In various studies and surveys, both formal and informal, when Garden Grove residents were asked about which store they’d most like to see open in The Big Strawberry, the answer is usually: Trader Joe’s.
The recent death of Joe Coulombe, the founder of the eclectic home of “Two Buck Chuck,” raised in conversation what seemed to be an urban legend, which is that Trader Joe’s actually got its start in Garden Grove.
Here’s the back-story. Coulombe was working for the Rexall drug chain when they asked him to start a chain of convenience stores. So he created the operation called “Pronto,” centered in Southern California. After a while a giant rival – Southland, based in Texas, announced plans to enter the SoCal market with its 7-11 stores.
Convinced that Pronto could not compete with that behemoth, Coulombe – who acquired his creation in 1958 – mulled his choices and came up with the Trader Joe’s concept of a kind of pirate-waterfront theme. The year was 1957. Fishing nets, offbeat food and drink choices and friendly employees was the style, and it caught on.
Today, Trader Joe’s has over 500 stores. But was one of them, you know, once here?
Yes. Located just north of Westhaven Park – in area of Chapman Avenue and West Street – is a convenience store operating under the name of Highland’s #2, previously a Certified Market. That’s where the Trader Joe’s was allegedly located.
We walked in, questioned the manager, and yes, the tales are true.
(By the way, there are three Trader Joe’s in Huntington Beach).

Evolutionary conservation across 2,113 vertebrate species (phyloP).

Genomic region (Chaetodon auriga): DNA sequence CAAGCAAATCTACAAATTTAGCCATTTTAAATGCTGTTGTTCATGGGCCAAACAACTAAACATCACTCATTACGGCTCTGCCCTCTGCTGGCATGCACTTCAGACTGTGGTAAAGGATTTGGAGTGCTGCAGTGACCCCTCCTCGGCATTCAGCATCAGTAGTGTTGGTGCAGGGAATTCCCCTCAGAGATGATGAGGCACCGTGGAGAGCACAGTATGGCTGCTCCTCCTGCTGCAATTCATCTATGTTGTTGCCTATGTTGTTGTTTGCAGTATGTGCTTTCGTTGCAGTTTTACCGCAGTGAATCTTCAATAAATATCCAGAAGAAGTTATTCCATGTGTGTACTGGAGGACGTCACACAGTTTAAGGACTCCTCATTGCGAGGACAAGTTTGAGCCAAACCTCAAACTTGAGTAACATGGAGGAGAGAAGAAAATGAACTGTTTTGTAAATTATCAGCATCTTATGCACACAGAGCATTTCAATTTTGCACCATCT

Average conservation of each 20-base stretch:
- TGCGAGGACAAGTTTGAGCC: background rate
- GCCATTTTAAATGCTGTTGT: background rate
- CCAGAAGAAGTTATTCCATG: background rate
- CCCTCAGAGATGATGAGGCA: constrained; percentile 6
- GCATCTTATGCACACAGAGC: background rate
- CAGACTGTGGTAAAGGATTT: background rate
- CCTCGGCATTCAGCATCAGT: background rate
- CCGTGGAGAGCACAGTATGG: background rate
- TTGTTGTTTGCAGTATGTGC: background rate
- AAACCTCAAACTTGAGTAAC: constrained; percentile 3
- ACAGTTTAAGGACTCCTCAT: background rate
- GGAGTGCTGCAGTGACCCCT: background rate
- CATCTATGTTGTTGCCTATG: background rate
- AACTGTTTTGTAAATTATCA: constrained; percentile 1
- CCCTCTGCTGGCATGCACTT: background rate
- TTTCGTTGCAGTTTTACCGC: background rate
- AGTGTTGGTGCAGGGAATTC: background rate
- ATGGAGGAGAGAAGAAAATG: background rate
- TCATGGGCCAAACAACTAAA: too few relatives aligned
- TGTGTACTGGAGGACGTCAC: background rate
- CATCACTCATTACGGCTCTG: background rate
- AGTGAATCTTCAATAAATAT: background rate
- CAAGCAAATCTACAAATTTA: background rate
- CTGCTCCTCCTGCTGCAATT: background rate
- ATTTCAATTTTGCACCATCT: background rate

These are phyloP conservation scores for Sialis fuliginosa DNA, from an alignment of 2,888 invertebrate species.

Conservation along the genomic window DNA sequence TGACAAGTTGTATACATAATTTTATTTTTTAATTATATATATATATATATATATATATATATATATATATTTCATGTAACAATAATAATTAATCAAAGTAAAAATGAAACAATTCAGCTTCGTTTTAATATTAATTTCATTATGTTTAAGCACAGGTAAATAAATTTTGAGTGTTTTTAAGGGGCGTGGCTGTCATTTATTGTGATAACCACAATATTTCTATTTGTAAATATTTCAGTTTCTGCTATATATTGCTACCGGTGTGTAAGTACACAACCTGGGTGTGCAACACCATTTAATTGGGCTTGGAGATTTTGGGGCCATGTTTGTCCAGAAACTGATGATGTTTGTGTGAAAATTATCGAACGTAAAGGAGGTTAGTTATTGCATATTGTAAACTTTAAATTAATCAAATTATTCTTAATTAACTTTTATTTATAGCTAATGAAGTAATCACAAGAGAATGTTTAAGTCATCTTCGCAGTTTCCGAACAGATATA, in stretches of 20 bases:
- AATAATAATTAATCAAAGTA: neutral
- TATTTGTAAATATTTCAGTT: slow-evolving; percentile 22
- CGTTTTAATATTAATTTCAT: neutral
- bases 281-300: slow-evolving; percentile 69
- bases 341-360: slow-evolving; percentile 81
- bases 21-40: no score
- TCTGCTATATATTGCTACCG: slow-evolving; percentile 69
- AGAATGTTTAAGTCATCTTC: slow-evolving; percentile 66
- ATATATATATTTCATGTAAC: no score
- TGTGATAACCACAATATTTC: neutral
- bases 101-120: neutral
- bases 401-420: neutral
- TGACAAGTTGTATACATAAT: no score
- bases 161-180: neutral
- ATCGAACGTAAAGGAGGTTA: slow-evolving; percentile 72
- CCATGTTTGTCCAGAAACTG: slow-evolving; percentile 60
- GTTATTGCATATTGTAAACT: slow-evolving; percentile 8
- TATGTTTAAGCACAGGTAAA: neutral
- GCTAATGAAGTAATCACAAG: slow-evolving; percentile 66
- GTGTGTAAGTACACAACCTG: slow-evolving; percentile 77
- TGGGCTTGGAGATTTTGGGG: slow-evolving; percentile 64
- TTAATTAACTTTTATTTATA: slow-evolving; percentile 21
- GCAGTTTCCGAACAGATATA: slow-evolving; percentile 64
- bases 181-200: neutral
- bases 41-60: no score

It did have its origin as Pronto, was converted to Trader Joe’s in the late Sixties, didn’t last long in that form and it has operated under different names and formats ever since. He even said there was a photo around of the old operation, although it wasn’t handy.
So, those of you who still long for TJ’s, instead of calling for it to come to Garden Grove, you can now just say, “Bring Back Trader Joe’s.” It worked for the Rams.
Tales of the coronavirus jitters
Mostly overshadowing the 2020 presidential campaigns and the onset of the new baseball season is the fear, verging on panic, of the fast-moving coronavirus. Originating in China, this malady attacks the respiratory functions and – as yet – has no vaccine or cure. As you no doubt have seen, concerns have rippled across the world and even Orange County.
While Southern California hasn’t been hit hard, folks are taking precautions. Costcos and Walmarts are being stripped bare of bottled water, toilet paper and paper towels. The assumption is that if the virus continues to spread a) you want to stay away from crowded stores and b) other people wanting to stay away from crowded stores will strip bare the shelves of things you may want.
Long-timers say they haven’t seen anything like it since the 1962 Cuban missile crisis in terms of panic-buying and hording.
It’s even affected our daily interactions. We’re hugging less and waving more. A senior citizen’s home in Stanton is urging people to “fist bump” instead of shaking hands, and we’re all being ordered to wash our hands a lot and stop touching our faces.
Just where this is going, no one is sure. But it goes to show us that what happens thousands of miles away really can affect us, and in a big way.
Usually Reliable Sources is posted on alternate weeks, usually on Wednesdays.